The effects of the tornado that ripped through Sand Springs are more widespread than just the debris path. It's taking an emotional toll on many, including many children.
More than 35 children still call the Sand Springs mobile home park home. Many of them saw the tornado coming, and the search and rescue efforts after - and some of them are now homeless.
They need help, and there's a way you can offer just that.
The aftermath is traumatic enough for adults, but it's worse for Jamie and Scott Noble's 6-year-old daughter, Leigha.
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"She doesn't want to hear anything about the tornado. She doesn't want to talk about it at all. She's scared to death," Jamie said.
Leigha and her mom survived the tornado that tore through their mobile home park in Sand Springs.
They tried to outrun it, but a power pole fell on their car and trapped them inside; which turned out to be their saving grace.
The pole held the car down as 130 mile an hour winds swirled around them.
"I couldn't get to her. I couldn't hold her. I couldn't tell her I love her. I couldn't do anything," Jamie said.
Leigha is one of 35 kids, so far, getting counseling after the tornado. They're all students at Angus Valley Elementary School where counselor Bill Dieker is trying to help.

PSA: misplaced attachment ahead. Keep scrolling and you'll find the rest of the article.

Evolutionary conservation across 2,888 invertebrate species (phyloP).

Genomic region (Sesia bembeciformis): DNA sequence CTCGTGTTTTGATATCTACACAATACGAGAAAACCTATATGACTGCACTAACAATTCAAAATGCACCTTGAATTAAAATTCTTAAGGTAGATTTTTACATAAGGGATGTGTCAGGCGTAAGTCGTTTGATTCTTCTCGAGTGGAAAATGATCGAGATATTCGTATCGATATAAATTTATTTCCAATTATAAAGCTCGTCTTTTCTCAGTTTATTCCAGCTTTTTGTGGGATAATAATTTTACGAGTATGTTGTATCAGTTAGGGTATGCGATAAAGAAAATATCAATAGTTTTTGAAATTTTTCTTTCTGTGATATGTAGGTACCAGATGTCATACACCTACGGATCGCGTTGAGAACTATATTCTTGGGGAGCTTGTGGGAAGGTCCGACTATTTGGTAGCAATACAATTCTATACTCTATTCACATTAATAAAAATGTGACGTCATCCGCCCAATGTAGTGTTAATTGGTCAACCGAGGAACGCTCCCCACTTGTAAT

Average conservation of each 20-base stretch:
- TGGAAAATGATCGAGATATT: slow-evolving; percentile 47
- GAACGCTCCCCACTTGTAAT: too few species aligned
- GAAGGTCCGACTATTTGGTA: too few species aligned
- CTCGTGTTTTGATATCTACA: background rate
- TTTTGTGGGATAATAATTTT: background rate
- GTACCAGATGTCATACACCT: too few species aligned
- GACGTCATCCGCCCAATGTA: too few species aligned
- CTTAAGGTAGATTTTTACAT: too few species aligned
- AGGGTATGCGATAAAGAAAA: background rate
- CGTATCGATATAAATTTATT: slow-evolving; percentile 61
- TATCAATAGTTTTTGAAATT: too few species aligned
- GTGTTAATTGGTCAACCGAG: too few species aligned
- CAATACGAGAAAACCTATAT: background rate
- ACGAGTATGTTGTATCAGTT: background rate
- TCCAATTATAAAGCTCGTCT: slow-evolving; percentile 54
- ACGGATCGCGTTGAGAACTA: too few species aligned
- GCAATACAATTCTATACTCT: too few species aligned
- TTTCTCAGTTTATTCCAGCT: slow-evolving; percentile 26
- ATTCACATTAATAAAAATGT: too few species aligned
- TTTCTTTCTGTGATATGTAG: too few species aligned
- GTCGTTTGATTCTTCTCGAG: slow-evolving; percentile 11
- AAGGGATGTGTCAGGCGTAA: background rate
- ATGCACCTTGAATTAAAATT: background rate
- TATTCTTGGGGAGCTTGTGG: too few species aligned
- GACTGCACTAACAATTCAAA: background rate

“I think the kids have done a good job of adjusting and being supportive to each other, so that's been nice to see, too. But, of course, there are some students that are having a difficult time," he said.
Dieker said the school's fifth graders were planning a fundraiser for a camping trip; now they're giving the money they'll raise to kids like Leigha, instead.
Scott Noble is grateful, but said he's also seeing changes in his daughter.
"Really pulling herself in; becoming introverted and lashing out some and having trouble sleeping at night. So, it's what's to be expected," Scott said.
He's doing what he can to lift her spirits.
"We need to get to some type of normal is what we need," he said.
Scott had the power pole that fell on their car delivered to their home and plans to make it into a cross; a sign of hope for Leigha, and her classmates who survived.
The fundraiser is Thursday evening from 5:00 to 8:00 at the McDonald's in Sand Springs near Walmart and QuikTrip, right off 412.
Angus Valley students affected by the storm will receive 20 percent of all the proceeds.